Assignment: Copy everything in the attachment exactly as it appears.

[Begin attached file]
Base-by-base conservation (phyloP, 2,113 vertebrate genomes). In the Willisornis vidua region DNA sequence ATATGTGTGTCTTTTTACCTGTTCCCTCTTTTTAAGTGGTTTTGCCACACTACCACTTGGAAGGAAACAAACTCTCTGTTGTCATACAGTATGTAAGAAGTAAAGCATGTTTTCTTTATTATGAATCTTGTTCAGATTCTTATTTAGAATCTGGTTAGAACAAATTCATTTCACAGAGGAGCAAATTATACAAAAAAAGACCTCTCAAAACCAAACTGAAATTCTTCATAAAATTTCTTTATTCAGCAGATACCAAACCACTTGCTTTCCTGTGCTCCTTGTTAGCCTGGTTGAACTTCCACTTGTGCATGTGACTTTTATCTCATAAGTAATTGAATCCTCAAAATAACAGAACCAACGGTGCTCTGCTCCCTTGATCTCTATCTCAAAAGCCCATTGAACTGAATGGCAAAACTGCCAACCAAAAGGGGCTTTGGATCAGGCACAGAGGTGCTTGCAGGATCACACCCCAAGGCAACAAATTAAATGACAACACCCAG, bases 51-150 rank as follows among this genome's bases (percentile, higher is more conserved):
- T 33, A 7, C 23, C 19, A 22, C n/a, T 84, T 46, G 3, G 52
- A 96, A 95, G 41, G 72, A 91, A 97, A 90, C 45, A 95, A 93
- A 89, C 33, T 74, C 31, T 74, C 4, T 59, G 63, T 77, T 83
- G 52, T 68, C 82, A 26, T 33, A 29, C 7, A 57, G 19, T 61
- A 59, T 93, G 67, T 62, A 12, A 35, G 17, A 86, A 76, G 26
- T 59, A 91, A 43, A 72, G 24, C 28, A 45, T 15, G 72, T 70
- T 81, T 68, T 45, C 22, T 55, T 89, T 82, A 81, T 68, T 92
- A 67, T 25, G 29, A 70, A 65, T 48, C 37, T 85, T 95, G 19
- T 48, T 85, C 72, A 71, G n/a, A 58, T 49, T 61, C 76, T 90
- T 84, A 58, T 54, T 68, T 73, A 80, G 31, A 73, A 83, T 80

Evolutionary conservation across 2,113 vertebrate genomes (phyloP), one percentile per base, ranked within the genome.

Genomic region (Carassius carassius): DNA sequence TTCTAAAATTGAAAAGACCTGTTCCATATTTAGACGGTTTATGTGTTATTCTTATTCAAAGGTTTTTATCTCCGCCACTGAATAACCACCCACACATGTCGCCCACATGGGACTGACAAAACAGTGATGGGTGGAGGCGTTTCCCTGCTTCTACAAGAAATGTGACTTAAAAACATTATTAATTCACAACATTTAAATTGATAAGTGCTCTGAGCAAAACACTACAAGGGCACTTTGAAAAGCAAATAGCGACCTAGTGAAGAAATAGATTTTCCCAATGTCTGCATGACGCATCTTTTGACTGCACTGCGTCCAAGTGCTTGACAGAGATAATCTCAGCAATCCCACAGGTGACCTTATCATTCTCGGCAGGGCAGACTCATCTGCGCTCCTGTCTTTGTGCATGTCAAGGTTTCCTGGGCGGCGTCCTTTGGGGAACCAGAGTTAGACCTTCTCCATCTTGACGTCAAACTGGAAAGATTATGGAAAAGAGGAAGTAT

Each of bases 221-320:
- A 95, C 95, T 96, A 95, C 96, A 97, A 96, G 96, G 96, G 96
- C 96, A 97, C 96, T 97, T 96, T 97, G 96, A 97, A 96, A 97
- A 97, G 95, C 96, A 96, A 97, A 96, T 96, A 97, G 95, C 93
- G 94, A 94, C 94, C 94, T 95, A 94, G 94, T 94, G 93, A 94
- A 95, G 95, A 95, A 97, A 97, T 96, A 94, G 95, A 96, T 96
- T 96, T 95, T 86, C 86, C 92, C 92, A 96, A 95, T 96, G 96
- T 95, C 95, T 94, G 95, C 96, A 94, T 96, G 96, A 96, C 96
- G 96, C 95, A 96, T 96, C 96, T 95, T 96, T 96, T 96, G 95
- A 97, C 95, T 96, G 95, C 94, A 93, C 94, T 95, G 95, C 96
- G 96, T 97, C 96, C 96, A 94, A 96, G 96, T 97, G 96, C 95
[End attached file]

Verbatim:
Base-by-base conservation (phyloP, 2,113 vertebrate genomes). In the Willisornis vidua region DNA sequence ATATGTGTGTCTTTTTACCTGTTCCCTCTTTTTAAGTGGTTTTGCCACACTACCACTTGGAAGGAAACAAACTCTCTGTTGTCATACAGTATGTAAGAAGTAAAGCATGTTTTCTTTATTATGAATCTTGTTCAGATTCTTATTTAGAATCTGGTTAGAACAAATTCATTTCACAGAGGAGCAAATTATACAAAAAAAGACCTCTCAAAACCAAACTGAAATTCTTCATAAAATTTCTTTATTCAGCAGATACCAAACCACTTGCTTTCCTGTGCTCCTTGTTAGCCTGGTTGAACTTCCACTTGTGCATGTGACTTTTATCTCATAAGTAATTGAATCCTCAAAATAACAGAACCAACGGTGCTCTGCTCCCTTGATCTCTATCTCAAAAGCCCATTGAACTGAATGGCAAAACTGCCAACCAAAAGGGGCTTTGGATCAGGCACAGAGGTGCTTGCAGGATCACACCCCAAGGCAACAAATTAAATGACAACACCCAG, bases 51-150 rank as follows among this genome's bases (percentile, higher is more conserved):
- T 33, A 7, C 23, C 19, A 22, C n/a, T 84, T 46, G 3, G 52
- A 96, A 95, G 41, G 72, A 91, A 97, A 90, C 45, A 95, A 93
- A 89, C 33, T 74, C 31, T 74, C 4, T 59, G 63, T 77, T 83
- G 52, T 68, C 82, A 26, T 33, A 29, C 7, A 57, G 19, T 61
- A 59, T 93, G 67, T 62, A 12, A 35, G 17, A 86, A 76, G 26
- T 59, A 91, A 43, A 72, G 24, C 28, A 45, T 15, G 72, T 70
- T 81, T 68, T 45, C 22, T 55, T 89, T 82, A 81, T 68, T 92
- A 67, T 25, G 29, A 70, A 65, T 48, C 37, T 85, T 95, G 19
- T 48, T 85, C 72, A 71, G n/a, A 58, T 49, T 61, C 76, T 90
- T 84, A 58, T 54, T 68, T 73, A 80, G 31, A 73, A 83, T 80

Evolutionary conservation across 2,113 vertebrate genomes (phyloP), one percentile per base, ranked within the genome.

Genomic region (Carassius carassius): DNA sequence TTCTAAAATTGAAAAGACCTGTTCCATATTTAGACGGTTTATGTGTTATTCTTATTCAAAGGTTTTTATCTCCGCCACTGAATAACCACCCACACATGTCGCCCACATGGGACTGACAAAACAGTGATGGGTGGAGGCGTTTCCCTGCTTCTACAAGAAATGTGACTTAAAAACATTATTAATTCACAACATTTAAATTGATAAGTGCTCTGAGCAAAACACTACAAGGGCACTTTGAAAAGCAAATAGCGACCTAGTGAAGAAATAGATTTTCCCAATGTCTGCATGACGCATCTTTTGACTGCACTGCGTCCAAGTGCTTGACAGAGATAATCTCAGCAATCCCACAGGTGACCTTATCATTCTCGGCAGGGCAGACTCATCTGCGCTCCTGTCTTTGTGCATGTCAAGGTTTCCTGGGCGGCGTCCTTTGGGGAACCAGAGTTAGACCTTCTCCATCTTGACGTCAAACTGGAAAGATTATGGAAAAGAGGAAGTAT

Each of bases 221-320:
- A 95, C 95, T 96, A 95, C 96, A 97, A 96, G 96, G 96, G 96
- C 96, A 97, C 96, T 97, T 96, T 97, G 96, A 97, A 96, A 97
- A 97, G 95, C 96, A 96, A 97, A 96, T 96, A 97, G 95, C 93
- G 94, A 94, C 94, C 94, T 95, A 94, G 94, T 94, G 93, A 94
- A 95, G 95, A 95, A 97, A 97, T 96, A 94, G 95, A 96, T 96
- T 96, T 95, T 86, C 86, C 92, C 92, A 96, A 95, T 96, G 96
- T 95, C 95, T 94, G 95, C 96, A 94, T 96, G 96, A 96, C 96
- G 96, C 95, A 96, T 96, C 96, T 95, T 96, T 96, T 96, G 95
- A 97, C 95, T 96, G 95, C 94, A 93, C 94, T 95, G 95, C 96
- G 96, T 97, C 96, C 96, A 94, A 96, G 96, T 97, G 96, C 95